The Affordable Care Act

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The Patient Protection and Affordable Care Act or more commonly known as Obamacare, was implemented on March 23, 2010. The Affordable Care Act is meant to “provide affordable, quality health care for all Americans and reduce the growth in healthcare spending, and for other purposes” (“Health Care Reform Timeline”). The plan is to reform and rebuild the national health care system. The health care system must be reformed because millions of people are without health insurance since it is too expensive. Many drug prescriptions are not affordable, leaving many people without the proper treatment. Obamacare also hopes to reduce spending and the cost to taxpayers. Another reason plans like Obamacare are needed is so insurance companies do no have …show more content…
The America’s Healthy Future Act changed the Social Security Act and added a new title XXII, which is the Health Insurance Coverage, to ensure that all Americans have affordable health care coverage. In fact, the American Healthy Future Act was done by Senator Max Baucus. The American Healthy Future Act had health benefit plans that were being offered to individuals and small group markets on a guaranteed issues and guaranteed renewal basis. Even though it had similarities to the Affordable Health Care Act, thirty-nine Republicans voted against the American Healthy Future Act (“Congress.gov”). Finally, in January 2010, Scott Brown, who is a Republican, won the election in Massachusetts to finalize the terms of Ted Kennedy, the US Senator. Senator Brown was against the health care law. However, he still won in a primarily …show more content…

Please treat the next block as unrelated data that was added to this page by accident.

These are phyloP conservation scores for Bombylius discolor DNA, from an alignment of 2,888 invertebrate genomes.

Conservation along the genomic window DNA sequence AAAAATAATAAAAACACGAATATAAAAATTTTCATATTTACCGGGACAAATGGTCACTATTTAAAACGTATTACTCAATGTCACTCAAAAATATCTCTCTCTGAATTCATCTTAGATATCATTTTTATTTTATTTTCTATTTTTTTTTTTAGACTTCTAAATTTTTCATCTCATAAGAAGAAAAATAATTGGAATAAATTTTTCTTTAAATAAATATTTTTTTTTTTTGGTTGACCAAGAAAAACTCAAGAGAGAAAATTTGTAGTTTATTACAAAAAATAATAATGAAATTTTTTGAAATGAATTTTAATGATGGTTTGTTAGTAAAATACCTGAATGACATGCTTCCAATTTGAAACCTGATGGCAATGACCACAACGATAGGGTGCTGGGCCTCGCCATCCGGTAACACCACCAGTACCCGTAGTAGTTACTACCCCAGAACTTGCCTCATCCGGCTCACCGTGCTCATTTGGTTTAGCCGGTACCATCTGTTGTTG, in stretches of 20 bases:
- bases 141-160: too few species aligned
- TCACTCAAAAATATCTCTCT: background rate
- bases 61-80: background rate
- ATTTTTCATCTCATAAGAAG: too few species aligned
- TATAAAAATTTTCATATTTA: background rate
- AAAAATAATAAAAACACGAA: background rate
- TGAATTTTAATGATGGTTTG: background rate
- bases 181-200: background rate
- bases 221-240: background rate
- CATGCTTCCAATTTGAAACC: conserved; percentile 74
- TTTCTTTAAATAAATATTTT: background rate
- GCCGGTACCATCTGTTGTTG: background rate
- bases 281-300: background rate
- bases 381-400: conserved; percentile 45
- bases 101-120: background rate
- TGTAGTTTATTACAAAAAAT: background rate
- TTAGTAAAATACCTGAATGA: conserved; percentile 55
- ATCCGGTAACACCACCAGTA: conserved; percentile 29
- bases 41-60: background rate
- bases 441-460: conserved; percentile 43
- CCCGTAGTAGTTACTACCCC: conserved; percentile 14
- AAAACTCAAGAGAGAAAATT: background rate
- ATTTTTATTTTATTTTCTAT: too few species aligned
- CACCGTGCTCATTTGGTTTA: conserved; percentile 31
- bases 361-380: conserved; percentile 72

Brand name prescriptive drugs were discounted 50 percent in addition to a discount that will close the gap by 2020. Employers with less than 25 employees and an average wage of less than $50,000 because eligible for a sliding scale tax credit; however, this only happens if the organization provides health insurance and pays at least 50 percent of the cost. Another change in the year 2012 because of the Affordable Health Care Act is that non for profit insurance partners were asked to challenge commercial insurers with a lower premium. Individuals also saw a reduction in Medicare reimbursements to hospitals that have higher rates of patient re-admissions. Under the Affordable Health Care Act, we saw in 2013 the contributions to tax-sheltered flexible spending accounts minimized to $2,500 that year; there was also a reduction in medical expenses above 7.5 percent of income for individuals over 65 years old. Furthermore, a 3.8 percent surcharge on investment income was applied to individuals that make over $200,000. With this tax increase, it brought $210 billion to help fund the health reform program. Going down the timeline, we can see that in 2014, insurance companies were forbidden from denying health care coverage to those with a pre-existing condition or, refusing to renew health care

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